As policy makers around the globe continue to push for vehicles that run on something other than petroleum, the number of cars and trucks using electric-drive systems is expected to grow. Whatever the environmental upside, there's one potentially big downside, and that is: how to dispose of EV and hybrid batteries once they grow too old and feeble to store and deliver adequate power?
The automotive and recycling industries appear to be proactive on this issue. They're already planning ways to deal with tens of thousands of knackered nickel-metal hydride hybrid batteries from conventional hybrids and lethargic lithium-ion batteries from electric cars.
A Backlog Is Building
No one is quite sure when the need will arise. While there are more than 2 million conventional and plug-in hybrids and electric cars on the road in the U.S. alone, none have been around long enough to start contributing a meaningful flow of batteries to the recycling industry.
There are signs that the batteries in the very earliest Toyota Prius and Honda Insight hybrids are starting to go, but those cars were sold in relatively small numbers. Just 19,000 Insights and 33,000 Priuses were sold in the U.S. through the 2003 model year, when the first-generation Prius was retired. That's not enough to feed a commercial recycling industry.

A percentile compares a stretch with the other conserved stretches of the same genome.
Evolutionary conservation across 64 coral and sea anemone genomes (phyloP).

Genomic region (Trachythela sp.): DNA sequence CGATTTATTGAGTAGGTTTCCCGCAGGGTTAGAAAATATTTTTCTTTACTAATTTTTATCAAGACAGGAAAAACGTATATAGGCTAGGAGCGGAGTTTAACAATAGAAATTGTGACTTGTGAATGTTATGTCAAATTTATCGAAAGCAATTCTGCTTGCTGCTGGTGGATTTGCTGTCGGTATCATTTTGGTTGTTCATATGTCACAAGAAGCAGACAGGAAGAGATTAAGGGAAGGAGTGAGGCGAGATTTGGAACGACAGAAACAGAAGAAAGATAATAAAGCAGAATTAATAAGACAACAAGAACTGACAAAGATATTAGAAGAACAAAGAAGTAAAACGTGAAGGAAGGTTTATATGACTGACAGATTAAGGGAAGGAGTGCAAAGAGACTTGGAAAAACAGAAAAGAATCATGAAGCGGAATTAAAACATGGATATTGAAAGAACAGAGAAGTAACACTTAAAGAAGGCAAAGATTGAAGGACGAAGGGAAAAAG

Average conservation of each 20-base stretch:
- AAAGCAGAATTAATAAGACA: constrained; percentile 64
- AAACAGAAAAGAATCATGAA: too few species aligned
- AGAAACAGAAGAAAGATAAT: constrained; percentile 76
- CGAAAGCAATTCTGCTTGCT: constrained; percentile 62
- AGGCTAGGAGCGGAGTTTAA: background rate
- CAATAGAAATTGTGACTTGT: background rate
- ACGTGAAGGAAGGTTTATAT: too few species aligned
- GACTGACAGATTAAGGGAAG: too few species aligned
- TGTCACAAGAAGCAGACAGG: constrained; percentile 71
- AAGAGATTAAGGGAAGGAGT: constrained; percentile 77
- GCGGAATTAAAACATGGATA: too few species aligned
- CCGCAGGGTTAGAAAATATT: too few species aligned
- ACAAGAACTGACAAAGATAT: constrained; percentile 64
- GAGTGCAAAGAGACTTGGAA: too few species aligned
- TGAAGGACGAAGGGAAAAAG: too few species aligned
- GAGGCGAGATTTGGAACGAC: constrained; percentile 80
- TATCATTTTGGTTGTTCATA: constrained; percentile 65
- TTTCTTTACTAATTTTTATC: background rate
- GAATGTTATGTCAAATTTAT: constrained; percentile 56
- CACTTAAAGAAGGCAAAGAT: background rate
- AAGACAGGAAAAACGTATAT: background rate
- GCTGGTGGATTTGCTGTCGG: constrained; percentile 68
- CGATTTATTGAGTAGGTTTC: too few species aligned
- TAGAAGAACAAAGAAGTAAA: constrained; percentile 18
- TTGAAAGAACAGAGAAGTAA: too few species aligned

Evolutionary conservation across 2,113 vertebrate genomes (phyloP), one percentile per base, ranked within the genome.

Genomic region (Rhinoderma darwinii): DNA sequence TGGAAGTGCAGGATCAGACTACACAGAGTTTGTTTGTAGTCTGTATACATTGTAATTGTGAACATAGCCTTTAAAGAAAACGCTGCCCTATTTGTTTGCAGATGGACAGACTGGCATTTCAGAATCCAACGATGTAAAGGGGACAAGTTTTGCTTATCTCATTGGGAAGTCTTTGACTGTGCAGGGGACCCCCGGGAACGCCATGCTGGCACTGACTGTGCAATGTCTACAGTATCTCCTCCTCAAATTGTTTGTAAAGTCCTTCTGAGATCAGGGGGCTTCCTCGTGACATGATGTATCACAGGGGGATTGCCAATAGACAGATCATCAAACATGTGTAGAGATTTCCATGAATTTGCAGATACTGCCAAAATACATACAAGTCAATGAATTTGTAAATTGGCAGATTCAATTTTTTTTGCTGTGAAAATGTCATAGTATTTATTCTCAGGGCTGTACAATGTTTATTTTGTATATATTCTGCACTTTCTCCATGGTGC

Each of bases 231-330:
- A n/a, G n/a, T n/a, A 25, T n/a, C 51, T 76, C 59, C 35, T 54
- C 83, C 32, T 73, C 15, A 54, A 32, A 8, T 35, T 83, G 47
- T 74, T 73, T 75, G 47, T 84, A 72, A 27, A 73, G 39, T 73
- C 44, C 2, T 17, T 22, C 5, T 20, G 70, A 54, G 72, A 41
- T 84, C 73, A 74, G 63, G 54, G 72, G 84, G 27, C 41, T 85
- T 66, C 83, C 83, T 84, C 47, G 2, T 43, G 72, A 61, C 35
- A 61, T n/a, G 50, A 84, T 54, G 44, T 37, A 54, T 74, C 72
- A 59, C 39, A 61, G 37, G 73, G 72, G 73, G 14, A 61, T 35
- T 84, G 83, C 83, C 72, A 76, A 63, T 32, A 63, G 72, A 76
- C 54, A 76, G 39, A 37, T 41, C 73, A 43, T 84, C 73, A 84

Indeed, most hybrid batteries seem to be able to outlive the eight-year/100,000-mile warranties that they carried from the carmakers, and many battery and automotive industry insiders say there appears to be no reason that lithium-ion batteries can't last for 150,000 miles or more as well.
Prius Batteries First in Line
Nevertheless, the two recycling firms that are getting into advanced-technology automotive battery recycling in a big way both have started preparing for the day when an increasing volume of hybrid batteries starts flowing.
Mark Caffarey, executive vice president of North American operations for Belgium-based metals recycling giant Umicore, sees the day when companies like his will be handling battery packs from hundreds of thousands of hybrids and EVs each year. But for now he's waiting for batteries from the first-generation Prius to start arriving.
Until then, most of what's being done on the automotive advanced-battery recycling front involves pilot projects using test batteries, batteries reclaimed from wrecked vehicles and a few thousand hybrid and EV batteries that have failed for a variety of reasons other than normal lifetime degradation.
What Recycling Means for You
Recycling is an important aspect of the battery's journey, even though the lithium-ion batteries used in most EVs and plug-in hybrids and the nickel-metal hydride batteries used in most conventional hybrids are not considered toxic. Both types, unlike conventional 12V lead-acid car batteries, are safe for landfills.
But the world is running out of landfill space. It will be better for the environment and the economy if spent advanced-tech batteries are reduced to their components, which can be reused instead of being buried in trash heaps.
For owners of electric-drive vehicles, recycling is expected to be a painless — and even invisible — process. Automakers and the auto dismantling industry and its designated recyclers will handle the recycling. The car owner won't have to do anything except get the vehicle and its faltering battery to a dealer.
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